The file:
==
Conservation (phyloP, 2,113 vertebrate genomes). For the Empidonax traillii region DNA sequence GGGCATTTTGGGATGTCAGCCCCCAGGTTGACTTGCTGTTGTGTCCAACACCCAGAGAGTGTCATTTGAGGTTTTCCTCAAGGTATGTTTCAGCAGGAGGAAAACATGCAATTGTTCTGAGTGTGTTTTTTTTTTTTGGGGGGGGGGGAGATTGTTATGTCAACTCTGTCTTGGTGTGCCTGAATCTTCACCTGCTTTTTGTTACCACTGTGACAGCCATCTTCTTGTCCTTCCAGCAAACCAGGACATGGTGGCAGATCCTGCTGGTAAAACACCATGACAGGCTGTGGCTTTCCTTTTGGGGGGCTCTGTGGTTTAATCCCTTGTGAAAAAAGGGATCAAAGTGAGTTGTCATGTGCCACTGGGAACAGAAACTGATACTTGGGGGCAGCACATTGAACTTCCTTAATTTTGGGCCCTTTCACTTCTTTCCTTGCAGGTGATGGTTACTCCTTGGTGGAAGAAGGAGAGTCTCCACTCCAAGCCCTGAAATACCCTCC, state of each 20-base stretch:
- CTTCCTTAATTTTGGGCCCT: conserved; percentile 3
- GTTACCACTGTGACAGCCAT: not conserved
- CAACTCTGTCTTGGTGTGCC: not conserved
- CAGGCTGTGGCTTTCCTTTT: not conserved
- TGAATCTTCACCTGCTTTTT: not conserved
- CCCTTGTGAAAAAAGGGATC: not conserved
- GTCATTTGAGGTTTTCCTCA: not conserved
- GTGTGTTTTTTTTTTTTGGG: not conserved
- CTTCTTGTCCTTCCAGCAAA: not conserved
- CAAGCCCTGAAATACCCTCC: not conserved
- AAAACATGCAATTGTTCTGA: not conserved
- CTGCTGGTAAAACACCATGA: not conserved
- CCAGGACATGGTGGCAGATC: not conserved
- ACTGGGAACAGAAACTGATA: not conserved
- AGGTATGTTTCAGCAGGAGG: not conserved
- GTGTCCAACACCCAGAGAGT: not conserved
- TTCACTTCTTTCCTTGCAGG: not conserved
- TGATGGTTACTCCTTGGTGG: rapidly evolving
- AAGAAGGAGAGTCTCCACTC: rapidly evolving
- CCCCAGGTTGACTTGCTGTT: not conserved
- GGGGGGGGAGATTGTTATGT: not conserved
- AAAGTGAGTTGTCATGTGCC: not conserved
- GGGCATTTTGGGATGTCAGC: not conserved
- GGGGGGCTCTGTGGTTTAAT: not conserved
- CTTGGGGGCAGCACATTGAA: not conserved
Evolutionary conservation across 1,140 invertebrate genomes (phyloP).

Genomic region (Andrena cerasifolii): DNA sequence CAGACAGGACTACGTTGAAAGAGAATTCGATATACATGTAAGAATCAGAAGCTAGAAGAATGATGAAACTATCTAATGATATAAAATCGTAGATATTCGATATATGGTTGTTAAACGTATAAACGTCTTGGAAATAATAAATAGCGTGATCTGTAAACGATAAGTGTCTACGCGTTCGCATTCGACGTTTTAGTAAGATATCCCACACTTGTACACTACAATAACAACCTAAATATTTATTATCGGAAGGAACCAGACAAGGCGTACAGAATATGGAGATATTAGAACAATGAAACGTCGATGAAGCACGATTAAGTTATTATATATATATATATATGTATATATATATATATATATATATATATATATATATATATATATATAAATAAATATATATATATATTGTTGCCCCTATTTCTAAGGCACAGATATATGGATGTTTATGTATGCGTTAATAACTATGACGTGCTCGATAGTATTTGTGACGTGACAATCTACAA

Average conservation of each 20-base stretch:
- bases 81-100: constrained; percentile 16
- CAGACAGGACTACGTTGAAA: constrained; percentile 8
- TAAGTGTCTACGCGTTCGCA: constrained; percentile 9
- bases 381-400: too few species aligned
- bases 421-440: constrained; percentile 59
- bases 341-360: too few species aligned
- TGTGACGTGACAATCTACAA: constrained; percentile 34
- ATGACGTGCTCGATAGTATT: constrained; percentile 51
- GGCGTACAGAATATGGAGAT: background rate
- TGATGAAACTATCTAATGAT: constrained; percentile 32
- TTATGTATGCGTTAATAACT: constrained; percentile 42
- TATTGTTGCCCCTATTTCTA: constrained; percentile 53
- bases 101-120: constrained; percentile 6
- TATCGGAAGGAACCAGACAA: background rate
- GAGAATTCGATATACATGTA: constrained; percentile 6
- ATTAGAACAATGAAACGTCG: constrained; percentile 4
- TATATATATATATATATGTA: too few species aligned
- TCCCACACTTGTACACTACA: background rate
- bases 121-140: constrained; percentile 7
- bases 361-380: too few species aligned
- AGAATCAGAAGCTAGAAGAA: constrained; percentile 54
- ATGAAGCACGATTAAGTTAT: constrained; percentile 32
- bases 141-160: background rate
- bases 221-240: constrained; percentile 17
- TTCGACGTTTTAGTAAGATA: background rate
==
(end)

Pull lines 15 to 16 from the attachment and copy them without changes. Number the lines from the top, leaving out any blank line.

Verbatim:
- ACTGGGAACAGAAACTGATA: not conserved
- AGGTATGTTTCAGCAGGAGG: not conserved